Humminbird assistance helped in Lake Lanier crash recovery



That was what Humminbird marketing product manager Bill Carson asked about when he was enlisted to help the Georgia Department of Natural Resources recover the body of one of two boys killed in a high-profile boating accident on Lake Lanier last summer.

The recovery took more than a month, in part because DNR officials were unable to isolate exactly where the crash occurred.

That’s where splatter came in.

“When the GPS sits in one place a long time you have something called splatter,” Carson told Soundings Trade Only.

Wind and water motion actually create an image resembling a splatter when one zooms in, Carson said.

Using the prevailing wind, the point of estimated impact, the coordinates given by TowBoatUS and the splatter, Carson helped the DNR pinpoint a more precise location of where the body of 13-year-old Griffin Prince might be.

Carson became involved in the case, which kept the marine industry and the Atlanta area riveted last summer after a boat slammed into a pontoon boat, killing 9- and 13-year-old brothers, when he was enlisted to help.

Carson had offered to assist in the recovery by using Humminbird’s three-dimensional 360-degree fishfinder technology to sift through deep, murky waters where trees beneath the surface were a natural entanglement for fishing line and other debris.

Humminbird 360 Imaging can see in all directions, which helped assist in the recovery effort, Carson told Soundings Trade Only.

“There’s nothing else like this on the market” because it can function in shallow water and the boat doesn’t need to pass an object to see it, Carson said.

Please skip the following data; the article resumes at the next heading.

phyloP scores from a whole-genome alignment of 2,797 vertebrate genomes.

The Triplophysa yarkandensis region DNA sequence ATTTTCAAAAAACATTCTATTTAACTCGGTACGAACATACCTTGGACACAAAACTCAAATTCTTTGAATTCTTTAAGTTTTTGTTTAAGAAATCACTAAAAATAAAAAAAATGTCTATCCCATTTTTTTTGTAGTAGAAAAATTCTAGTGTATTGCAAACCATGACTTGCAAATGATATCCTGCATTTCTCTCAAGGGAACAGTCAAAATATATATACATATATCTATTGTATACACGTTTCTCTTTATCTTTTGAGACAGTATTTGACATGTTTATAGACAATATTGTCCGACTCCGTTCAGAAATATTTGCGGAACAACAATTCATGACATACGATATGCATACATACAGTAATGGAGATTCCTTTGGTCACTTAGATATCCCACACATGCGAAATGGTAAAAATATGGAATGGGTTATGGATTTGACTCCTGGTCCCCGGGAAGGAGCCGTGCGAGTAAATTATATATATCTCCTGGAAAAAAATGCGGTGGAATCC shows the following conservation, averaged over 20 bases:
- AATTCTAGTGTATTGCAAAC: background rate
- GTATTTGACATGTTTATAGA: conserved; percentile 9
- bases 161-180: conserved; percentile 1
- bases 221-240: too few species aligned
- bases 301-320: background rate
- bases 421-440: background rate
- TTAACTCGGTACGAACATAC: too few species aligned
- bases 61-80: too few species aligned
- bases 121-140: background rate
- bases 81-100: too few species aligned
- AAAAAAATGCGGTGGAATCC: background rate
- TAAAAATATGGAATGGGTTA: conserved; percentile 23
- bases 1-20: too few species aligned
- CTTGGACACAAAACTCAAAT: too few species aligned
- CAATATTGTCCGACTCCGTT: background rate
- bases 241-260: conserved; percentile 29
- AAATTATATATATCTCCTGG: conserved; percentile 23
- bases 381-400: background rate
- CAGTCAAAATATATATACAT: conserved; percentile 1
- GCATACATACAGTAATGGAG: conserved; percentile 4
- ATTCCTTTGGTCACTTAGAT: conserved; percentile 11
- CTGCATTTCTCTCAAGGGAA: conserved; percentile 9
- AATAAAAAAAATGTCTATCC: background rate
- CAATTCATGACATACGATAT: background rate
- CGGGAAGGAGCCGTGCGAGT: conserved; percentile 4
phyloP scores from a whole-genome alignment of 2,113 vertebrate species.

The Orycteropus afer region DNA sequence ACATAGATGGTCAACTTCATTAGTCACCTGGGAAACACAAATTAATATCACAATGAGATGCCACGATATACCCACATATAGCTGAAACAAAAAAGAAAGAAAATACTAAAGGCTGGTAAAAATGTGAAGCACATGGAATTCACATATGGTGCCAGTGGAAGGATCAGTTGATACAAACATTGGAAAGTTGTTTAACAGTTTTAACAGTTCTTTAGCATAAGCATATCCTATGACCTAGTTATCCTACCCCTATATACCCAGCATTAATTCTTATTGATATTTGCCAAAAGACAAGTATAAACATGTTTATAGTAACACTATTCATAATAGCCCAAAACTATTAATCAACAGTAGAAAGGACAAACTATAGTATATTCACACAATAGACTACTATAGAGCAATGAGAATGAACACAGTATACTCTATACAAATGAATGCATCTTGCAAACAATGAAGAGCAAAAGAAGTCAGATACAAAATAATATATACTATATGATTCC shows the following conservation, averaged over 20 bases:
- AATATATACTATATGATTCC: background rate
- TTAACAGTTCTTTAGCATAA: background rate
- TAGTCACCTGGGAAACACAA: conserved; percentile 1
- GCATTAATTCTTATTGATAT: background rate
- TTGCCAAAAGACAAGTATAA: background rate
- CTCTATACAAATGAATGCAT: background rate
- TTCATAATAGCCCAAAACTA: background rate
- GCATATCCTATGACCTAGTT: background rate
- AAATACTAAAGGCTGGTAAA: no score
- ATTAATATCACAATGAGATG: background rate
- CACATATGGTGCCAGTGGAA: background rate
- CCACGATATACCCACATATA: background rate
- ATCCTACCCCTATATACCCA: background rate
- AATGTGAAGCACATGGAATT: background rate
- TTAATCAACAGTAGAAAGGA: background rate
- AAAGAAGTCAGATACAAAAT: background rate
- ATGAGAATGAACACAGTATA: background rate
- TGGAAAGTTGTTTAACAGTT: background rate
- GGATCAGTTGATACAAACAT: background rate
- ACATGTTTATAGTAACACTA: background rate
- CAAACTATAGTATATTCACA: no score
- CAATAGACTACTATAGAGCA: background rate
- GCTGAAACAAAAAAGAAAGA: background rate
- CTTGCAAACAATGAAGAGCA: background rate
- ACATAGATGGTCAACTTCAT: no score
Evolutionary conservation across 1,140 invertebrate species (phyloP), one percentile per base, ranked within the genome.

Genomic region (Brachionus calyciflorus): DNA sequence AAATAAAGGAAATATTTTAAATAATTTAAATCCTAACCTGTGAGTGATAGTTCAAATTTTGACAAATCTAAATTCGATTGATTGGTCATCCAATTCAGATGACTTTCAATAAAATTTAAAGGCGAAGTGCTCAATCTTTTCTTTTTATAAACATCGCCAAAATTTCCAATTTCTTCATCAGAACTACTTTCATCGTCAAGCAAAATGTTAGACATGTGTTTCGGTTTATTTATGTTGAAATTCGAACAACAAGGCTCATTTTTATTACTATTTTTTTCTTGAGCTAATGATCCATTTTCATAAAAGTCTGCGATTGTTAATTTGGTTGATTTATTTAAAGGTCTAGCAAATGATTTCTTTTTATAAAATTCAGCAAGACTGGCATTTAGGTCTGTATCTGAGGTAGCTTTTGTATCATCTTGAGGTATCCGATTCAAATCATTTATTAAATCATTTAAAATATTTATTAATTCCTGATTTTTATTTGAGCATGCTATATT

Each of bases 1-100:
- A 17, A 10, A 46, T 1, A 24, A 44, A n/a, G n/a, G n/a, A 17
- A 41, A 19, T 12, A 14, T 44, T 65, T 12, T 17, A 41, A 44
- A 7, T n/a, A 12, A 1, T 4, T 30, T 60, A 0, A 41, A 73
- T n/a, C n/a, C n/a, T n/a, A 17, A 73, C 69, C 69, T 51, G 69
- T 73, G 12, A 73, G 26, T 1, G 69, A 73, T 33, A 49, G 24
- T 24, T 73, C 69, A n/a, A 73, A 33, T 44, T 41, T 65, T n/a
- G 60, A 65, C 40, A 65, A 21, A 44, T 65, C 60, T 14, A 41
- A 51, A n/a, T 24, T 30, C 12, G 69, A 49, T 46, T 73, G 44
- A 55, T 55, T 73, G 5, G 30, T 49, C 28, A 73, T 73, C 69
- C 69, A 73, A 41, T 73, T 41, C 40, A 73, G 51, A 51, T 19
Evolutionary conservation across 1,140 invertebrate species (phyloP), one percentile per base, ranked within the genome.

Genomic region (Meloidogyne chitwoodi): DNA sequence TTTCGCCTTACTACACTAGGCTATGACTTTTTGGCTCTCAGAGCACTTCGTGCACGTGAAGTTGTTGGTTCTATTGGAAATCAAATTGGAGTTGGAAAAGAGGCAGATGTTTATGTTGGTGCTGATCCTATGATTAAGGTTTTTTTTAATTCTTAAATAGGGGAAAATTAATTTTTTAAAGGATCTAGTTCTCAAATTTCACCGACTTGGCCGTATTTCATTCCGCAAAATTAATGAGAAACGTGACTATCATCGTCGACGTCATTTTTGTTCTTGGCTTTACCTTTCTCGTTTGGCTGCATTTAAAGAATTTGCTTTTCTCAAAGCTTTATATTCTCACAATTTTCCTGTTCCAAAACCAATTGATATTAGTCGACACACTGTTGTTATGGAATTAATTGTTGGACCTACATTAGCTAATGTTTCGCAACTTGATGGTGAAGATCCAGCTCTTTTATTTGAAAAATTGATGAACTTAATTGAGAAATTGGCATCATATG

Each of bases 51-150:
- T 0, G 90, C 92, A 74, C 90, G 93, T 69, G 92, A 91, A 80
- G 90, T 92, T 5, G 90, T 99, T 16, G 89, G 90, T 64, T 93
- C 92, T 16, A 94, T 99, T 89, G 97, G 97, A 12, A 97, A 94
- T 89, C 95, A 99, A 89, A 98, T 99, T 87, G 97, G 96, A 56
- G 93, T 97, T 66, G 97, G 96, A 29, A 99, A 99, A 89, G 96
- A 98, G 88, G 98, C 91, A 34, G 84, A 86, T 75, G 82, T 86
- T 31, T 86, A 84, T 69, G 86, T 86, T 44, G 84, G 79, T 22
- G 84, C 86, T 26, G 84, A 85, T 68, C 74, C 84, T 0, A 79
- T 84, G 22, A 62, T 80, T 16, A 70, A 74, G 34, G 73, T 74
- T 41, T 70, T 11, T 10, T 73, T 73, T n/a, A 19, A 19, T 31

“Search-and-rescue groups that buy our imaging do it ... because most people drown in less than 30 feet of water,” Carson said. “With the side imaging you can look all around the boat.”

The murky waters were so dense with trees that divers were literally climbing submerged trees as high as 60 feet, where Carson’s data had estimated that the teen’s body was trapped.

“I was watching divers go down in pairs with a rope, and one was holding one end and the other was holding the other,” Carson said.

The rope would inevitably become entangled and a diver would have to swim up and over, around the obstacle, and start the process again.

Carson is working on a training program with the DNR to help it use all of the technological tools — the Humminbird 360 retails for about $2,000 — to their fullest capability.

“They’ve faced budget cuts like everyone else,” Carson said. “This way they can use the resources they have.”

— Reagan Haynes